African Americans and the Right to Self-Determination in a Christian Context
Howard J. Vogel
Hamline University - School of Law
January 1, 2002
Journal of the Society of Christian Ethics, Vol. 22, p. 201, 2002
The domestic legal obstacles to affirmative action to address the problem of the color line that have arisen in the United States in the last quarter of the 20th Century have become the occasion for discouragement and even despair in the face of persistent racial disparities in American life. This is due, in part, to the limits of our domestic vocabulary for speaking about such initiatives. This paper argues that Christian ethics, with the help of the resources of the emergent minority rights dialogue in international human rights, can play an important role in securing the cultural transformation needed to broaden our vocabulary and reframe our thinking so that our efforts to secure racial justice are not bound by the limits of the conventional domestic vocabulary. Specifically, the author argues that the new international discussion of “the right to self-determination” can be usefully employed within Christian ethics to secure the cultural, moral and legal changes needed to secure racial justice in the United States.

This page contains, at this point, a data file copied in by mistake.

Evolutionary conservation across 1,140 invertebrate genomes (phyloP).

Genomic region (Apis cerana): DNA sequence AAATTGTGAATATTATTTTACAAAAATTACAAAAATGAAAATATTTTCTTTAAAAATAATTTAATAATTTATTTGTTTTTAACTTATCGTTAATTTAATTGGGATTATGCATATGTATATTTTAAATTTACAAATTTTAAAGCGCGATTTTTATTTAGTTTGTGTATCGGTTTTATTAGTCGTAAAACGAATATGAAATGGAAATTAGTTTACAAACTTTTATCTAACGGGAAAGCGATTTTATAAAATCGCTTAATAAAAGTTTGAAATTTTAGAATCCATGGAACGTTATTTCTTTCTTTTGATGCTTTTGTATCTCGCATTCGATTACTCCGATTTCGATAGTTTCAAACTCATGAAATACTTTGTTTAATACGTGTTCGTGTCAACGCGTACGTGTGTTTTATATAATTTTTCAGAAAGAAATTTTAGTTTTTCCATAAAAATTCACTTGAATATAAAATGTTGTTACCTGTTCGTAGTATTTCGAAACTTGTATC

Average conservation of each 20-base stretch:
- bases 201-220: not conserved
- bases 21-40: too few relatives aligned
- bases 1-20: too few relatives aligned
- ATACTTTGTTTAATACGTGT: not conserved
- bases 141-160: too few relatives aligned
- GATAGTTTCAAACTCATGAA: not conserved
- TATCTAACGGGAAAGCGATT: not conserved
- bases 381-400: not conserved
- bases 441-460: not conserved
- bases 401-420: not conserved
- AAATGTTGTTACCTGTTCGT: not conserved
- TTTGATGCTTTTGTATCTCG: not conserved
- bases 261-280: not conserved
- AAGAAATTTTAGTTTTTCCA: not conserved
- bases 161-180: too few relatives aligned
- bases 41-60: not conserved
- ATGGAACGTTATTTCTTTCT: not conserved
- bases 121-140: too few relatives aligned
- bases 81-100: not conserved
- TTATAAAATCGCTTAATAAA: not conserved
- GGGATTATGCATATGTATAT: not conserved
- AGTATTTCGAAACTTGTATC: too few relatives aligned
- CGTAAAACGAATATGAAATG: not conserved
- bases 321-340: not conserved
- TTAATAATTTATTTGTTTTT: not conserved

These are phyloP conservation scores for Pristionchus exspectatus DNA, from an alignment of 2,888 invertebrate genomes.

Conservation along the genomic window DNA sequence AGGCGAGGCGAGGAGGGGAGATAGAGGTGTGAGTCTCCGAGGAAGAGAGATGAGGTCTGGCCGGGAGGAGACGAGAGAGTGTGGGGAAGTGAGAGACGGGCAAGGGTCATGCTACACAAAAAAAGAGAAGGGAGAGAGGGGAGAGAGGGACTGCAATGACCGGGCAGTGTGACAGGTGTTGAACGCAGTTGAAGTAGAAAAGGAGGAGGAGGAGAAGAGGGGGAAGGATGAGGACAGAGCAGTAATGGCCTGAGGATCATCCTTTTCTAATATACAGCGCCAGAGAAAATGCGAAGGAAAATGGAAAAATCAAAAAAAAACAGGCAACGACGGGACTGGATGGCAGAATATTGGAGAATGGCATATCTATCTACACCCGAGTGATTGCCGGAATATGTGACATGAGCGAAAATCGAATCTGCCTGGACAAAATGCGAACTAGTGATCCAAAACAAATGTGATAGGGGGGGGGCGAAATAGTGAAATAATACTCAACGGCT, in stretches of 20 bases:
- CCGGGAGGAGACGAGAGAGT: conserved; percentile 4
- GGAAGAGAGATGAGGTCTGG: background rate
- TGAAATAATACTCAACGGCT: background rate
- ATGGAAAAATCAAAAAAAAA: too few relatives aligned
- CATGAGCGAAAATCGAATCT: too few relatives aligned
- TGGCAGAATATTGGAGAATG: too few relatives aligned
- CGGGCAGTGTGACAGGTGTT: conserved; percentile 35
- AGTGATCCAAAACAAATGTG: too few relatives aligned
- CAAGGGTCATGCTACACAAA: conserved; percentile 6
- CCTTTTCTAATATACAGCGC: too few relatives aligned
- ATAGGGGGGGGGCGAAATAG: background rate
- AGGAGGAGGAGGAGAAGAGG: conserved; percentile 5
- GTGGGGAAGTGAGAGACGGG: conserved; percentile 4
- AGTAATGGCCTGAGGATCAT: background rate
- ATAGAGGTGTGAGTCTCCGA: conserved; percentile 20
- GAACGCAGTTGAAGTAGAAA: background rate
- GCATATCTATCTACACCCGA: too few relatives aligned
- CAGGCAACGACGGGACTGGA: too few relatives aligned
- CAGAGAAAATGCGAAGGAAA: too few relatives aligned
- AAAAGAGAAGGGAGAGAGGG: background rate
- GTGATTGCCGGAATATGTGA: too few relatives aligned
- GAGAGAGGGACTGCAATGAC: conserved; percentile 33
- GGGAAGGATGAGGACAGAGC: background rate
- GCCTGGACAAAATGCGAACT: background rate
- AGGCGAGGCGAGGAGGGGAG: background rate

Number of Pages in PDF File: 28
Keywords: Affirmative action, Christian ethics, human rights, African American, self-determination
JEL Classification: K00Accepted Paper Series
Date posted: April 3, 2013
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